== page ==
Time is sufficient for anyone who uses it wisely.—Leonardo da Vinci, loose translation/interpretation by Michael R. Burch

Where the spirit does not aid and abet the hand there is no art.—Leonardo da Vinci, loose translation/interpretation by Michael R. Burch

Necessity is the mistress of mother nature's inventions.—Leonardo da Vinci, loose translation/interpretation by Michael R. Burch

Nature has no effect without cause, no invention without necessity.—Leonardo da Vinci, loose translation/interpretation by Michael R. Burch

Did Leonardo da Vinci anticipate Darwin with his comments about Nature, necessity and invention? Yes, and his studies of comparative anatomy, including the intestines, led da Vinci to say explicitly that "apes, monkeys and the like" are not merely related to humans but are "almost of the same species." He was, indeed, a man ahead of his time, by at least 350 years.

***

Excerpts from “Paragone of Poetry and Painting” and Other Writings
by Leonardo da Vinci, circa 1500
loose translation/interpretation by Michael R. Burch

Sculpture requires light, received from above,
while a painting contains its own light and shade.
—Leonardo da Vinci, translation by Michael R. Burch

Painting is the more beautiful, the more imaginative, the more copious,
while sculpture is merely the more durable.

Painting encompasses infinite possibilities
which sculpture cannot command.

But you, O Painter, unless you can make your figures move,
are like an orator who can’t bring his words to life!

While as soon as the Poet abandons nature, he ceases to resemble the Painter;
for if the Poet abandons the natural figure for flowery and flattering speech,
he becomes an orator and is thus neither Poet nor Painter.

Painting is poetry seen but not heard,
while poetry is painting heard but not seen.

And if the Poet calls painting dumb poetry,
the Painter may call poetry blind painting.

Yet poor is the pupil who fails to surpass his master!
Shun those studies in which the work dies with the worker.

Because I find no subject especially useful or pleasing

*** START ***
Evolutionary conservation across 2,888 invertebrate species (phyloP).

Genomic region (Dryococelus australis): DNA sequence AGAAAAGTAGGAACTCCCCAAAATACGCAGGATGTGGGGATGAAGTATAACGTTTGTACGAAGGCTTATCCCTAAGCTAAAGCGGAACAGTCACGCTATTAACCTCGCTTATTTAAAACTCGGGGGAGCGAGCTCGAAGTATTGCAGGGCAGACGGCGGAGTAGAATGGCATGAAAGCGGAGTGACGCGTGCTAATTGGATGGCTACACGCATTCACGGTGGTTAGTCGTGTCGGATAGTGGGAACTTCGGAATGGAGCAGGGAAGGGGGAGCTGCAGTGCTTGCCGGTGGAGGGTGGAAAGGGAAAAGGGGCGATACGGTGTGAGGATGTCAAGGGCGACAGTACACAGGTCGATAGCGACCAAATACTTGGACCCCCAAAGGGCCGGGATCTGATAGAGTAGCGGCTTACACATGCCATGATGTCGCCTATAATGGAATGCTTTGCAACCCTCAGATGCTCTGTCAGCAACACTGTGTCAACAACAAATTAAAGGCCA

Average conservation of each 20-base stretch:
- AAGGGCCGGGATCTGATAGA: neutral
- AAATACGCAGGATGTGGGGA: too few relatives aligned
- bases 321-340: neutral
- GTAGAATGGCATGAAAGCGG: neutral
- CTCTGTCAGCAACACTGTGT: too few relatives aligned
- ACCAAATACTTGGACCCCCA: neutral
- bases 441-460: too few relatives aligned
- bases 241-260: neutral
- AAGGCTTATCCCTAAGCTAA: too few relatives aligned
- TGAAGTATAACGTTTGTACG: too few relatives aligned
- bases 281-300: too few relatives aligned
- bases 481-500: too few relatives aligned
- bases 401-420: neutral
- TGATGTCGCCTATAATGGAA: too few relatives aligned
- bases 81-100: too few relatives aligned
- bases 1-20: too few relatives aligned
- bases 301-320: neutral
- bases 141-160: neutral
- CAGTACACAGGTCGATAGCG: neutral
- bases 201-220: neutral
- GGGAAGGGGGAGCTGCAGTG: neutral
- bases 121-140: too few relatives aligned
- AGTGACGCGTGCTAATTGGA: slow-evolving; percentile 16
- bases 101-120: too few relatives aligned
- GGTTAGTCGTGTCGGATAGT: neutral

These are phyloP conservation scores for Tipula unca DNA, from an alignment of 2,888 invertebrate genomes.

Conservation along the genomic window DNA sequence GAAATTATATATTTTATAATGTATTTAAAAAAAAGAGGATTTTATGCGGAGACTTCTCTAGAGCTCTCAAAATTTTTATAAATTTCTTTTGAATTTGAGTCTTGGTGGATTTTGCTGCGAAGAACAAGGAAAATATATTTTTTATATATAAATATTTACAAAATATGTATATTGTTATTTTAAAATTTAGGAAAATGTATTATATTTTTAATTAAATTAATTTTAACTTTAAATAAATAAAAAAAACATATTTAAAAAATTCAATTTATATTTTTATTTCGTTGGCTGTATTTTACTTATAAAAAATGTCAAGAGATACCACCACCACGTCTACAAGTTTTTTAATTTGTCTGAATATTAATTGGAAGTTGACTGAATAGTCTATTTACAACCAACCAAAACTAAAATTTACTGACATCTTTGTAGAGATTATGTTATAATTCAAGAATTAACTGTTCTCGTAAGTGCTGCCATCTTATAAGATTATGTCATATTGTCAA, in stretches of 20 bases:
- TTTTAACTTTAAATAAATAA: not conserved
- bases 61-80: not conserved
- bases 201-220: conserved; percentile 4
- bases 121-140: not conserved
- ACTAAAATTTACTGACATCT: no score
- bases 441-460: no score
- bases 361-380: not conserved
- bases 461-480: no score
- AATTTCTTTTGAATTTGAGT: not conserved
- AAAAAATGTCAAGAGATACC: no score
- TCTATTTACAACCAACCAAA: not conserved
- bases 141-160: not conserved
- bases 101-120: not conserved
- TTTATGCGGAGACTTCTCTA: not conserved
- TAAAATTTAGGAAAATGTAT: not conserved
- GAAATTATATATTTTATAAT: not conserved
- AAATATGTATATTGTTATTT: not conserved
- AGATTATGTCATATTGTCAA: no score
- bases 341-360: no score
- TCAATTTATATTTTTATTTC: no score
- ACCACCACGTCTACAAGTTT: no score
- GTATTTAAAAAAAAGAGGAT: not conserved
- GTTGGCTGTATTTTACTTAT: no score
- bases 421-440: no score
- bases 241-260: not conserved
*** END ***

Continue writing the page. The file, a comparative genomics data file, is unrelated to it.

and because those who preceded me appropriated every useful theme,
I will be like the beggar who comes late to the fair,
who must content himself with other buyers’ rejects.
Thus, I will load my humble cart full of despised and rejected merchandise,
the refuse of so many other buyers,
and I will go about distributing it, not in the great cities,
but in the poorer towns,
selling at discounts whatever the wares I offer may be worth.

And what can I do when a woman plucks my heart?
Alas, how she triumphs over me, and yet I must persist!

***

Che posso fare se la femina mi trae’l cuore?
What can I do when a woman plucks my heart?
—Leonardo da Vinci, loose translation/interpretation by Michael R. Burch

***

Here forms, colors, the character of the entire universe, contract to a point,
and that point is miraculous, marvelous …
O marvelous, O miraculous, O stupendous Necessity!
By your elegant laws you compel every effect to be the direct result of its cause,
by the shortest path possible.
Such are your miracles!
—Leonardo da Vinci, loose translation/interpretation by Michael R. Burch

***

Love distills the eyes’ desires, love bewitches the heart with its grace.—Euripides, translation by Michael R. Burch

Fools call wisdom foolishness.—Euripides, translation by Michael R. Burch

One true friend is worth ten thousand kin.—Euripides, translation by Michael R. Burch

Not to speak one’s mind is slavery.—Euripides, translation by Michael R. Burch

I would rather die standing than kneel, a slave.—Euripides, translation by Michael R. Burch

Fresh tears are wasted on old griefs.—Euripides, translation by Michael R. Burch

Euripides was pretty good, wasn't he? I try to translate him in as few words as possible, hoping to stay out of his way.—Michael R. Burch

To know what we do know, and to know what we don't, is true knowledge.—Confucius, sometimes incorrectly attributed to Nicolaus Copernicus, loose translation by Michael R. Burch

Where our senses fail,
reason must prevail.
—Galileo Galilei, loose translation/interpretation by Michael R. Burch





Poetry by Michael R. Burch The PoetBay support member heart!
Read 29 times
Written on 2021-06-02 at 06:50

Tags Epigram  Epigrams  Quotes 

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Coo & Co The PoetBay support member heart!
Well, these are excellent, Michael. Moreover, members of Coo & Co are reading of all your publishing successes and our eyes are wide as saucers 8>)
2021-06-02